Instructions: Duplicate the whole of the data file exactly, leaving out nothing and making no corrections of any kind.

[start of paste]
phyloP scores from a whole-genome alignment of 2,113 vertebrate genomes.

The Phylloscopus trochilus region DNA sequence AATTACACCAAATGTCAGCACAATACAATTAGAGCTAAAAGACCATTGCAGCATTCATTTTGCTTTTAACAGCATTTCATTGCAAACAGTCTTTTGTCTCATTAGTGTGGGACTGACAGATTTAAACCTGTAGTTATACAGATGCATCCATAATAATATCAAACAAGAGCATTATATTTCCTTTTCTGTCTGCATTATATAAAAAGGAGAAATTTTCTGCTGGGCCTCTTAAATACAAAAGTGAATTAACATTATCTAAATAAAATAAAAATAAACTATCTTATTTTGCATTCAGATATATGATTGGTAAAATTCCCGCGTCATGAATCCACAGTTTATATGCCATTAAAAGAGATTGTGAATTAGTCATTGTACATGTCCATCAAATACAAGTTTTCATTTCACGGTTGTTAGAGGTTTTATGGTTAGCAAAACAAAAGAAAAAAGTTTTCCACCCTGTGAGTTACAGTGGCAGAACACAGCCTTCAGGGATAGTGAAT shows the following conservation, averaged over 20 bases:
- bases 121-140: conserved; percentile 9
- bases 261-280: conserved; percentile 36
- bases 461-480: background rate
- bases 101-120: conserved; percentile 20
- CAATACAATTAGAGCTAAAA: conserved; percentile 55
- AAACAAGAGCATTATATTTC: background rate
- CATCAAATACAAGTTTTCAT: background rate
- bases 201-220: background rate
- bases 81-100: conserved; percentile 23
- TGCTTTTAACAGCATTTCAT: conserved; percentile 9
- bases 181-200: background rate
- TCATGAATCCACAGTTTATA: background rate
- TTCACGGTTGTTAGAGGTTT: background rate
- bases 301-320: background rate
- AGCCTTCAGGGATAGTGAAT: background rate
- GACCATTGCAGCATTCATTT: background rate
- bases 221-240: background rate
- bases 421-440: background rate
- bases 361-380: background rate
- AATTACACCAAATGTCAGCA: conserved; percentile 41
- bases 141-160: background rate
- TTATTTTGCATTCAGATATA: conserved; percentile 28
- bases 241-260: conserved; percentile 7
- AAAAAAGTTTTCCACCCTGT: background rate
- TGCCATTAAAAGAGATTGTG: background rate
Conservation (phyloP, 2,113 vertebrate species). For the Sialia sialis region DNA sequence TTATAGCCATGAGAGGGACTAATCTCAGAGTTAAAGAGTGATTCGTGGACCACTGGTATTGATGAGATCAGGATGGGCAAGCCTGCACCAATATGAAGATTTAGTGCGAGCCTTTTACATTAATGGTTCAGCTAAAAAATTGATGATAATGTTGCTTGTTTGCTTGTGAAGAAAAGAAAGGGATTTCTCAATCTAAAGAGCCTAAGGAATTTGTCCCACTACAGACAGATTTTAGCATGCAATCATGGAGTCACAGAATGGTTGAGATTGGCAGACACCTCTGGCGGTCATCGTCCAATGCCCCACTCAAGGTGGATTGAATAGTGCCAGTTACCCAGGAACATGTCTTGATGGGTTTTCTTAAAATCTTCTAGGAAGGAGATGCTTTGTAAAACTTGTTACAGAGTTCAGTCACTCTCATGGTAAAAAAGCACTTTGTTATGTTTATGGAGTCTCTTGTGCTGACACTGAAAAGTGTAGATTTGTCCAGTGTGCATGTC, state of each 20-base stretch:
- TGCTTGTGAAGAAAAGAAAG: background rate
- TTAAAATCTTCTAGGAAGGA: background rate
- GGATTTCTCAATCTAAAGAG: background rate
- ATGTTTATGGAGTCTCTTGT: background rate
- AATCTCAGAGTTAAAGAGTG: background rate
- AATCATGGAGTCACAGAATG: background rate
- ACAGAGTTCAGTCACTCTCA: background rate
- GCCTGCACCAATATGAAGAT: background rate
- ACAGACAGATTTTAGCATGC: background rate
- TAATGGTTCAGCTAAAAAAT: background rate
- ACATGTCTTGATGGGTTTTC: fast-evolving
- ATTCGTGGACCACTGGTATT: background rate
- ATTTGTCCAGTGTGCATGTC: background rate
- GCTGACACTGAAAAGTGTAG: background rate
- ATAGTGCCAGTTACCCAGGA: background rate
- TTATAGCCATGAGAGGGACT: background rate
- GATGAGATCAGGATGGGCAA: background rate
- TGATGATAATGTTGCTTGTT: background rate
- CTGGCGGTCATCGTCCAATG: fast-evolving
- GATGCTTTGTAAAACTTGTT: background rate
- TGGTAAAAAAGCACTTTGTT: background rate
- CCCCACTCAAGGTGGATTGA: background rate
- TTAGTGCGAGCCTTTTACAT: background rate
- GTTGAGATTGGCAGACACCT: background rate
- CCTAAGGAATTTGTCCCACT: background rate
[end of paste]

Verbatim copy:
phyloP scores from a whole-genome alignment of 2,113 vertebrate genomes.

The Phylloscopus trochilus region DNA sequence AATTACACCAAATGTCAGCACAATACAATTAGAGCTAAAAGACCATTGCAGCATTCATTTTGCTTTTAACAGCATTTCATTGCAAACAGTCTTTTGTCTCATTAGTGTGGGACTGACAGATTTAAACCTGTAGTTATACAGATGCATCCATAATAATATCAAACAAGAGCATTATATTTCCTTTTCTGTCTGCATTATATAAAAAGGAGAAATTTTCTGCTGGGCCTCTTAAATACAAAAGTGAATTAACATTATCTAAATAAAATAAAAATAAACTATCTTATTTTGCATTCAGATATATGATTGGTAAAATTCCCGCGTCATGAATCCACAGTTTATATGCCATTAAAAGAGATTGTGAATTAGTCATTGTACATGTCCATCAAATACAAGTTTTCATTTCACGGTTGTTAGAGGTTTTATGGTTAGCAAAACAAAAGAAAAAAGTTTTCCACCCTGTGAGTTACAGTGGCAGAACACAGCCTTCAGGGATAGTGAAT shows the following conservation, averaged over 20 bases:
- bases 121-140: conserved; percentile 9
- bases 261-280: conserved; percentile 36
- bases 461-480: background rate
- bases 101-120: conserved; percentile 20
- CAATACAATTAGAGCTAAAA: conserved; percentile 55
- AAACAAGAGCATTATATTTC: background rate
- CATCAAATACAAGTTTTCAT: background rate
- bases 201-220: background rate
- bases 81-100: conserved; percentile 23
- TGCTTTTAACAGCATTTCAT: conserved; percentile 9
- bases 181-200: background rate
- TCATGAATCCACAGTTTATA: background rate
- TTCACGGTTGTTAGAGGTTT: background rate
- bases 301-320: background rate
- AGCCTTCAGGGATAGTGAAT: background rate
- GACCATTGCAGCATTCATTT: background rate
- bases 221-240: background rate
- bases 421-440: background rate
- bases 361-380: background rate
- AATTACACCAAATGTCAGCA: conserved; percentile 41
- bases 141-160: background rate
- TTATTTTGCATTCAGATATA: conserved; percentile 28
- bases 241-260: conserved; percentile 7
- AAAAAAGTTTTCCACCCTGT: background rate
- TGCCATTAAAAGAGATTGTG: background rate
Conservation (phyloP, 2,113 vertebrate species). For the Sialia sialis region DNA sequence TTATAGCCATGAGAGGGACTAATCTCAGAGTTAAAGAGTGATTCGTGGACCACTGGTATTGATGAGATCAGGATGGGCAAGCCTGCACCAATATGAAGATTTAGTGCGAGCCTTTTACATTAATGGTTCAGCTAAAAAATTGATGATAATGTTGCTTGTTTGCTTGTGAAGAAAAGAAAGGGATTTCTCAATCTAAAGAGCCTAAGGAATTTGTCCCACTACAGACAGATTTTAGCATGCAATCATGGAGTCACAGAATGGTTGAGATTGGCAGACACCTCTGGCGGTCATCGTCCAATGCCCCACTCAAGGTGGATTGAATAGTGCCAGTTACCCAGGAACATGTCTTGATGGGTTTTCTTAAAATCTTCTAGGAAGGAGATGCTTTGTAAAACTTGTTACAGAGTTCAGTCACTCTCATGGTAAAAAAGCACTTTGTTATGTTTATGGAGTCTCTTGTGCTGACACTGAAAAGTGTAGATTTGTCCAGTGTGCATGTC, state of each 20-base stretch:
- TGCTTGTGAAGAAAAGAAAG: background rate
- TTAAAATCTTCTAGGAAGGA: background rate
- GGATTTCTCAATCTAAAGAG: background rate
- ATGTTTATGGAGTCTCTTGT: background rate
- AATCTCAGAGTTAAAGAGTG: background rate
- AATCATGGAGTCACAGAATG: background rate
- ACAGAGTTCAGTCACTCTCA: background rate
- GCCTGCACCAATATGAAGAT: background rate
- ACAGACAGATTTTAGCATGC: background rate
- TAATGGTTCAGCTAAAAAAT: background rate
- ACATGTCTTGATGGGTTTTC: fast-evolving
- ATTCGTGGACCACTGGTATT: background rate
- ATTTGTCCAGTGTGCATGTC: background rate
- GCTGACACTGAAAAGTGTAG: background rate
- ATAGTGCCAGTTACCCAGGA: background rate
- TTATAGCCATGAGAGGGACT: background rate
- GATGAGATCAGGATGGGCAA: background rate
- TGATGATAATGTTGCTTGTT: background rate
- CTGGCGGTCATCGTCCAATG: fast-evolving
- GATGCTTTGTAAAACTTGTT: background rate
- TGGTAAAAAAGCACTTTGTT: background rate
- CCCCACTCAAGGTGGATTGA: background rate
- TTAGTGCGAGCCTTTTACAT: background rate
- GTTGAGATTGGCAGACACCT: background rate
- CCTAAGGAATTTGTCCCACT: background rate